George Joseph Stigler

Stigler, George Joseph, 1911–91, American economist, b. Renton, Wash., Ph.D. Univ. of Chicago, 1938. A professor at Univ. of Chicago from 1958, Stigler wrote about the economics of information. He explored the cost-benefit aspects of obtaining economic information in a highly competitive society, where a number of suppliers may offer a wide range of prices. In other works, he argued that government regulation of business generally hurts consumer interests, even when it is meant for their benefit. In 1977, Stigler founded the Center for the Study of the Economy and the State at the Univ. of Chicago. For his work on market structure and regulation, he was awarded the Nobel Memorial Prize in Economic Sciences in 1982.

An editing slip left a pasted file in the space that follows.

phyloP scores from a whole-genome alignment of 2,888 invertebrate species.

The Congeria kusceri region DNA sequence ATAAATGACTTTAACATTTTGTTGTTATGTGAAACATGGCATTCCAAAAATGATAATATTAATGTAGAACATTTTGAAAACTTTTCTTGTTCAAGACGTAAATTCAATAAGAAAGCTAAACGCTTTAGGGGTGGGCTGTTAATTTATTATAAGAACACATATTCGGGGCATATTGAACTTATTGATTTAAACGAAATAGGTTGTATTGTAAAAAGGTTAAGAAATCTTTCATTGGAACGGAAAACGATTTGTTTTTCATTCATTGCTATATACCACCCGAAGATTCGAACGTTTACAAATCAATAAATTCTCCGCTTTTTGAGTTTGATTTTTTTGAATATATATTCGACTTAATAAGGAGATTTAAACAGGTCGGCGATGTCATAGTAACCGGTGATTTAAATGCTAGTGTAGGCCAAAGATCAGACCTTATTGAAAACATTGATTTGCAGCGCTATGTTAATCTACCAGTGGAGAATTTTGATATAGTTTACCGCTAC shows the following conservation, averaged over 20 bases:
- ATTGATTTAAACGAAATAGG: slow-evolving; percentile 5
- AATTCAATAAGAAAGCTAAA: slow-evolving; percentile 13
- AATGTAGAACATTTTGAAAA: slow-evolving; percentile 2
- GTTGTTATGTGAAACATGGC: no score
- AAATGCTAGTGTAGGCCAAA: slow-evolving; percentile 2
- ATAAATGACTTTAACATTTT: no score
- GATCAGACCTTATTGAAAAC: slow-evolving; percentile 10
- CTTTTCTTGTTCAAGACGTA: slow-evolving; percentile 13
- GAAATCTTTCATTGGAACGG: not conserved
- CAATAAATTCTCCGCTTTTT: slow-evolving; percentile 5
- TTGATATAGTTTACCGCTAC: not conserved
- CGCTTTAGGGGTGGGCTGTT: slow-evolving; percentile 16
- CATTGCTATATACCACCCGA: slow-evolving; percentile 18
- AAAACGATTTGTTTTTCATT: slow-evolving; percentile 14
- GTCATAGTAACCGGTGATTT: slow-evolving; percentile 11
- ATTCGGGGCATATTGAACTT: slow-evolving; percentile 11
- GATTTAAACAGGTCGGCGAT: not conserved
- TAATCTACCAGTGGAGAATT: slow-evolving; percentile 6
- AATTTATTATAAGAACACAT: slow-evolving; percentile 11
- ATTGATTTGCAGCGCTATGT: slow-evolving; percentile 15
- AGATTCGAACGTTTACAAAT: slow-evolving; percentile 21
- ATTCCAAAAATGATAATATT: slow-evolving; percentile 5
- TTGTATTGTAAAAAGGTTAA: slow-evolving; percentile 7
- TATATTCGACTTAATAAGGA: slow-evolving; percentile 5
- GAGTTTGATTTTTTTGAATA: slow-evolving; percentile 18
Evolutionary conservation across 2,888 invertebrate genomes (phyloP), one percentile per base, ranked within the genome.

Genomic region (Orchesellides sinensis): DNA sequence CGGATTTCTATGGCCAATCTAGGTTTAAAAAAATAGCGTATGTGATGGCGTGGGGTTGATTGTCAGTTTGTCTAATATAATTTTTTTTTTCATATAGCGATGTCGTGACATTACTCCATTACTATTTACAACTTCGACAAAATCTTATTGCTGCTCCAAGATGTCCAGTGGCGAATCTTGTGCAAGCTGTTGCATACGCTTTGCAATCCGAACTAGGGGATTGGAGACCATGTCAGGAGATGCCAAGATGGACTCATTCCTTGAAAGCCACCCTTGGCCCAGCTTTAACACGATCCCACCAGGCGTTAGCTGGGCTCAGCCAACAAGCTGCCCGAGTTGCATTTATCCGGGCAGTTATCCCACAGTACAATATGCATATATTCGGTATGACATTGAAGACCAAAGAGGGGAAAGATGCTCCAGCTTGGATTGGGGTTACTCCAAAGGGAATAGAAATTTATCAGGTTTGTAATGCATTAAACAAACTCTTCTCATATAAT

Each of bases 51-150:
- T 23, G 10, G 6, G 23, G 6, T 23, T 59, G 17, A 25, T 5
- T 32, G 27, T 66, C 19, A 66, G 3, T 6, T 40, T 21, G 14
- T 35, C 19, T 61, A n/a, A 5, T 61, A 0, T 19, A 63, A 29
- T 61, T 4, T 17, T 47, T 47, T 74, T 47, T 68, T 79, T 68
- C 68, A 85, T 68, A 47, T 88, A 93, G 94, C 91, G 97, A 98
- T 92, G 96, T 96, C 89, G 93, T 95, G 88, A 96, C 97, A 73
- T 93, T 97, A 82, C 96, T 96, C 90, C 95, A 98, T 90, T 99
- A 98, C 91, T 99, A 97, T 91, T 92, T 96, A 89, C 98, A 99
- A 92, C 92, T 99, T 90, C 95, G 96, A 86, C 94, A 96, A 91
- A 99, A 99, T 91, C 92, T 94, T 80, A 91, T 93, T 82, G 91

The Columbia Electronic Encyclopedia, 6th ed. Copyright © 2012, Columbia University Press. All rights reserved.

More on George Joseph Stigler from Fact Monster:

  • S - U - S - U Russell Sage Yves Saint-Laurent Haym Salomon Sir Titus Salt Paul A. Samuelson William Savery ...

See more Encyclopedia articles on: Economics: Biographies